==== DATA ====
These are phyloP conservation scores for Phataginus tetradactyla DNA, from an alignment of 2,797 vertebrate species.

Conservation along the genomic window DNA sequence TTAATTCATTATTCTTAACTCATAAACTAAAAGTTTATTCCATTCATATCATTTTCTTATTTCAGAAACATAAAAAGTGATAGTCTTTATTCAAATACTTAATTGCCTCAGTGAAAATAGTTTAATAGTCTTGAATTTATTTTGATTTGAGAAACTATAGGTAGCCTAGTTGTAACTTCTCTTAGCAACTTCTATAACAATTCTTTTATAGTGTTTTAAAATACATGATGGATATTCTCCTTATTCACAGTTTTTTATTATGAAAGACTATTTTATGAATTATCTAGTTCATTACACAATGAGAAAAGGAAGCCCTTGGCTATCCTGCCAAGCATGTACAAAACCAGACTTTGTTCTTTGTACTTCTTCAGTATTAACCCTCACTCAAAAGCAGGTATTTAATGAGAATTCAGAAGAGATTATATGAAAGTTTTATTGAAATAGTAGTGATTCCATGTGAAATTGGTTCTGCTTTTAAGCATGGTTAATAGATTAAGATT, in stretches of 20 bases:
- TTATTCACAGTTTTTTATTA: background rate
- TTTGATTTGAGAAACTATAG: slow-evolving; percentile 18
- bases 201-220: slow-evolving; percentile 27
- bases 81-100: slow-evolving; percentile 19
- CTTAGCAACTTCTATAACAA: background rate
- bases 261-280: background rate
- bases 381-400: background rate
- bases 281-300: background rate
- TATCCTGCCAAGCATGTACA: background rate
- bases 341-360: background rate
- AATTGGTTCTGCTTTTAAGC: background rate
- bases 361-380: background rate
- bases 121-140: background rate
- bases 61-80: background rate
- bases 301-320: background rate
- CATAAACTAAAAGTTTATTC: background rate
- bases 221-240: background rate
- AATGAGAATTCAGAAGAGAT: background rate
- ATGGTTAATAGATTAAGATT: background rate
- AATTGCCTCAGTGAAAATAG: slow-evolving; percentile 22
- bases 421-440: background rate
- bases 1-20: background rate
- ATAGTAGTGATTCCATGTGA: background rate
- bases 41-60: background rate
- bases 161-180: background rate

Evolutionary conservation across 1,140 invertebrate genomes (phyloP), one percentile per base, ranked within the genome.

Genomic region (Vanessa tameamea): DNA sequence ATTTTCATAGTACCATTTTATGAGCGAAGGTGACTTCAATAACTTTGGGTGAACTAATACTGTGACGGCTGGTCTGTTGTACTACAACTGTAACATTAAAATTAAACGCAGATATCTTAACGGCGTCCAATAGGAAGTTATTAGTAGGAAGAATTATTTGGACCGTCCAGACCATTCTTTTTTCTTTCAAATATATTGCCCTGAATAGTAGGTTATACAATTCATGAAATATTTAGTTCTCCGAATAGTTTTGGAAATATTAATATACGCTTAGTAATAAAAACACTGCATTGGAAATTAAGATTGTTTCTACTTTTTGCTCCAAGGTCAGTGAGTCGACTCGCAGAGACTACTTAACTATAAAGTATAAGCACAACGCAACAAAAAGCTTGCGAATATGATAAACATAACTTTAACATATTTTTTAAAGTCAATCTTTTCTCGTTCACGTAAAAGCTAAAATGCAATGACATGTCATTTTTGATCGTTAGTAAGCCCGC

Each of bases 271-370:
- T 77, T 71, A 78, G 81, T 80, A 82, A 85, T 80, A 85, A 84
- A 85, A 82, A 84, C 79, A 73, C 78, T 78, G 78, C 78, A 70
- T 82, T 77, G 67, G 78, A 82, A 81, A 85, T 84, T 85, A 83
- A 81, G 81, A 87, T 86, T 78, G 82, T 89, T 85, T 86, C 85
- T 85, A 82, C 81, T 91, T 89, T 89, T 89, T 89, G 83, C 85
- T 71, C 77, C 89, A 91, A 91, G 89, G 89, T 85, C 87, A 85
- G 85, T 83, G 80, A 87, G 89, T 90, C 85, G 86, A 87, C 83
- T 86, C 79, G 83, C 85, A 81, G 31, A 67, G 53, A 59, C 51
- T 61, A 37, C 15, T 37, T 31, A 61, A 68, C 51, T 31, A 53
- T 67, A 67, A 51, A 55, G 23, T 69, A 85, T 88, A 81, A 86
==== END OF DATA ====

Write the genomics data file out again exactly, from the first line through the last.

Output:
These are phyloP conservation scores for Phataginus tetradactyla DNA, from an alignment of 2,797 vertebrate species.

Conservation along the genomic window DNA sequence TTAATTCATTATTCTTAACTCATAAACTAAAAGTTTATTCCATTCATATCATTTTCTTATTTCAGAAACATAAAAAGTGATAGTCTTTATTCAAATACTTAATTGCCTCAGTGAAAATAGTTTAATAGTCTTGAATTTATTTTGATTTGAGAAACTATAGGTAGCCTAGTTGTAACTTCTCTTAGCAACTTCTATAACAATTCTTTTATAGTGTTTTAAAATACATGATGGATATTCTCCTTATTCACAGTTTTTTATTATGAAAGACTATTTTATGAATTATCTAGTTCATTACACAATGAGAAAAGGAAGCCCTTGGCTATCCTGCCAAGCATGTACAAAACCAGACTTTGTTCTTTGTACTTCTTCAGTATTAACCCTCACTCAAAAGCAGGTATTTAATGAGAATTCAGAAGAGATTATATGAAAGTTTTATTGAAATAGTAGTGATTCCATGTGAAATTGGTTCTGCTTTTAAGCATGGTTAATAGATTAAGATT, in stretches of 20 bases:
- TTATTCACAGTTTTTTATTA: background rate
- TTTGATTTGAGAAACTATAG: slow-evolving; percentile 18
- bases 201-220: slow-evolving; percentile 27
- bases 81-100: slow-evolving; percentile 19
- CTTAGCAACTTCTATAACAA: background rate
- bases 261-280: background rate
- bases 381-400: background rate
- bases 281-300: background rate
- TATCCTGCCAAGCATGTACA: background rate
- bases 341-360: background rate
- AATTGGTTCTGCTTTTAAGC: background rate
- bases 361-380: background rate
- bases 121-140: background rate
- bases 61-80: background rate
- bases 301-320: background rate
- CATAAACTAAAAGTTTATTC: background rate
- bases 221-240: background rate
- AATGAGAATTCAGAAGAGAT: background rate
- ATGGTTAATAGATTAAGATT: background rate
- AATTGCCTCAGTGAAAATAG: slow-evolving; percentile 22
- bases 421-440: background rate
- bases 1-20: background rate
- ATAGTAGTGATTCCATGTGA: background rate
- bases 41-60: background rate
- bases 161-180: background rate

Evolutionary conservation across 1,140 invertebrate genomes (phyloP), one percentile per base, ranked within the genome.

Genomic region (Vanessa tameamea): DNA sequence ATTTTCATAGTACCATTTTATGAGCGAAGGTGACTTCAATAACTTTGGGTGAACTAATACTGTGACGGCTGGTCTGTTGTACTACAACTGTAACATTAAAATTAAACGCAGATATCTTAACGGCGTCCAATAGGAAGTTATTAGTAGGAAGAATTATTTGGACCGTCCAGACCATTCTTTTTTCTTTCAAATATATTGCCCTGAATAGTAGGTTATACAATTCATGAAATATTTAGTTCTCCGAATAGTTTTGGAAATATTAATATACGCTTAGTAATAAAAACACTGCATTGGAAATTAAGATTGTTTCTACTTTTTGCTCCAAGGTCAGTGAGTCGACTCGCAGAGACTACTTAACTATAAAGTATAAGCACAACGCAACAAAAAGCTTGCGAATATGATAAACATAACTTTAACATATTTTTTAAAGTCAATCTTTTCTCGTTCACGTAAAAGCTAAAATGCAATGACATGTCATTTTTGATCGTTAGTAAGCCCGC

Each of bases 271-370:
- T 77, T 71, A 78, G 81, T 80, A 82, A 85, T 80, A 85, A 84
- A 85, A 82, A 84, C 79, A 73, C 78, T 78, G 78, C 78, A 70
- T 82, T 77, G 67, G 78, A 82, A 81, A 85, T 84, T 85, A 83
- A 81, G 81, A 87, T 86, T 78, G 82, T 89, T 85, T 86, C 85
- T 85, A 82, C 81, T 91, T 89, T 89, T 89, T 89, G 83, C 85
- T 71, C 77, C 89, A 91, A 91, G 89, G 89, T 85, C 87, A 85
- G 85, T 83, G 80, A 87, G 89, T 90, C 85, G 86, A 87, C 83
- T 86, C 79, G 83, C 85, A 81, G 31, A 67, G 53, A 59, C 51
- T 61, A 37, C 15, T 37, T 31, A 61, A 68, C 51, T 31, A 53
- T 67, A 67, A 51, A 55, G 23, T 69, A 85, T 88, A 81, A 86